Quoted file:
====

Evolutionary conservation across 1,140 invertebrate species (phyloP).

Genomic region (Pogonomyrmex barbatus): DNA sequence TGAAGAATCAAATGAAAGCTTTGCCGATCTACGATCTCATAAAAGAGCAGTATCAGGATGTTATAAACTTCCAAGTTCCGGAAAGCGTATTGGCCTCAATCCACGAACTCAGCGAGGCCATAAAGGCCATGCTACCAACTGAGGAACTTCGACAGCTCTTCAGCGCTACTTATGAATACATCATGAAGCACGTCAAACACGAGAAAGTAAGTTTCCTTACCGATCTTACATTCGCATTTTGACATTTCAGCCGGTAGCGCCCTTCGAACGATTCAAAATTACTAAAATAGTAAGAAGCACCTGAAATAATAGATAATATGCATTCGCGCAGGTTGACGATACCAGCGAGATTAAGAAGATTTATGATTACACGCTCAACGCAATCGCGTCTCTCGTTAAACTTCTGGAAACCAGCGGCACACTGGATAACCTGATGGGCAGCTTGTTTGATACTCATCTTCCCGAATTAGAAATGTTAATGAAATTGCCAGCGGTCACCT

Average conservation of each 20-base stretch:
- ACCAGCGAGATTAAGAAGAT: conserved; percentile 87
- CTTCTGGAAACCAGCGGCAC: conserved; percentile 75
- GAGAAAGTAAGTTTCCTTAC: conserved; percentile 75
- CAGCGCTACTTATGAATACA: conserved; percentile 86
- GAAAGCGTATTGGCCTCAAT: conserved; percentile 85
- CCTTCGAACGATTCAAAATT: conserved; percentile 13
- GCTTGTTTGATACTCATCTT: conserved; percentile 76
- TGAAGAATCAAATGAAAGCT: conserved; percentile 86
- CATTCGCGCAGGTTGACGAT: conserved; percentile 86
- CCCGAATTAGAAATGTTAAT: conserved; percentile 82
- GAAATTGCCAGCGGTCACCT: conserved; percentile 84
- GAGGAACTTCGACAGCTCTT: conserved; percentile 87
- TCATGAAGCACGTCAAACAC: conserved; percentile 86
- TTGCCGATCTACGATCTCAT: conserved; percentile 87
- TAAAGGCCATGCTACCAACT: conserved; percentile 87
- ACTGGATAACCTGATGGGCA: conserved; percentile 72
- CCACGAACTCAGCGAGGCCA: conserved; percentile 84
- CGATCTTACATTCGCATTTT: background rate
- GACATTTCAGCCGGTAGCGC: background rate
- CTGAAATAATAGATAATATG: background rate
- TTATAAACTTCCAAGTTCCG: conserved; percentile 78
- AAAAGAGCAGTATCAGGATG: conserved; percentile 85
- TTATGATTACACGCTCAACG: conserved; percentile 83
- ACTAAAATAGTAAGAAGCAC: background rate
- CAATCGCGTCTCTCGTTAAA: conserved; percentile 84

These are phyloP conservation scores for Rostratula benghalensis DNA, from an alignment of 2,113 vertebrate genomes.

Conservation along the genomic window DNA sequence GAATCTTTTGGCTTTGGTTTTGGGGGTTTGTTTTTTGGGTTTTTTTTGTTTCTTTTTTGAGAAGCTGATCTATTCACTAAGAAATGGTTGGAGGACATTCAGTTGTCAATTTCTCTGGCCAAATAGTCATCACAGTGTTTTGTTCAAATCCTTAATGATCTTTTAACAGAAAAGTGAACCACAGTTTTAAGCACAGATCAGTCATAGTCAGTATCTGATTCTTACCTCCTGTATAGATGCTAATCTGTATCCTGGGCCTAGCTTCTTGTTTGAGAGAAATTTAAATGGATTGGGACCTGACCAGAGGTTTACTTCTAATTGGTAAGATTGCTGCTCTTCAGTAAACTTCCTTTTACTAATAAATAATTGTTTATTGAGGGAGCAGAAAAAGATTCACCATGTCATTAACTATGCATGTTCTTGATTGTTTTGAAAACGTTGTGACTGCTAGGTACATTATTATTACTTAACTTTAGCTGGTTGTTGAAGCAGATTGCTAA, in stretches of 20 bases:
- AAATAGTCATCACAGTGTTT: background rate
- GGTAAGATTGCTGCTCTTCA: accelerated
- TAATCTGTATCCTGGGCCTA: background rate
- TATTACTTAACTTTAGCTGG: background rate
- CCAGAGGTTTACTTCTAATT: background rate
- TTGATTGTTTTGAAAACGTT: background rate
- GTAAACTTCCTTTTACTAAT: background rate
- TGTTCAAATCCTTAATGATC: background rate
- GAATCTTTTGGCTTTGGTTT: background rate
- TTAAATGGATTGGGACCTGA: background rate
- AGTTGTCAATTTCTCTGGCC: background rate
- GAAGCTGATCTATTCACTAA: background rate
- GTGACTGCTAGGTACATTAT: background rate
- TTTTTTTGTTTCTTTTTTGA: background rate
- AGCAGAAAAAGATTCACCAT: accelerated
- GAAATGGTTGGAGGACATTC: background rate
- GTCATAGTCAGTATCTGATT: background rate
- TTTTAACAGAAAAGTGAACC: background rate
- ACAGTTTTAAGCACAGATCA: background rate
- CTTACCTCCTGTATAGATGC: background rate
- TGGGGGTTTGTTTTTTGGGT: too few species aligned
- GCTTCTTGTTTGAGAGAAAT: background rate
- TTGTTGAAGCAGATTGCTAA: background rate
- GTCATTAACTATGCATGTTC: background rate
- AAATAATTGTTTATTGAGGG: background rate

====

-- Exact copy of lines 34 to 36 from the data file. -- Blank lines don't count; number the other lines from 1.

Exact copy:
- TATTACTTAACTTTAGCTGG: background rate
- CCAGAGGTTTACTTCTAATT: background rate
- TTGATTGTTTTGAAAACGTT: background rate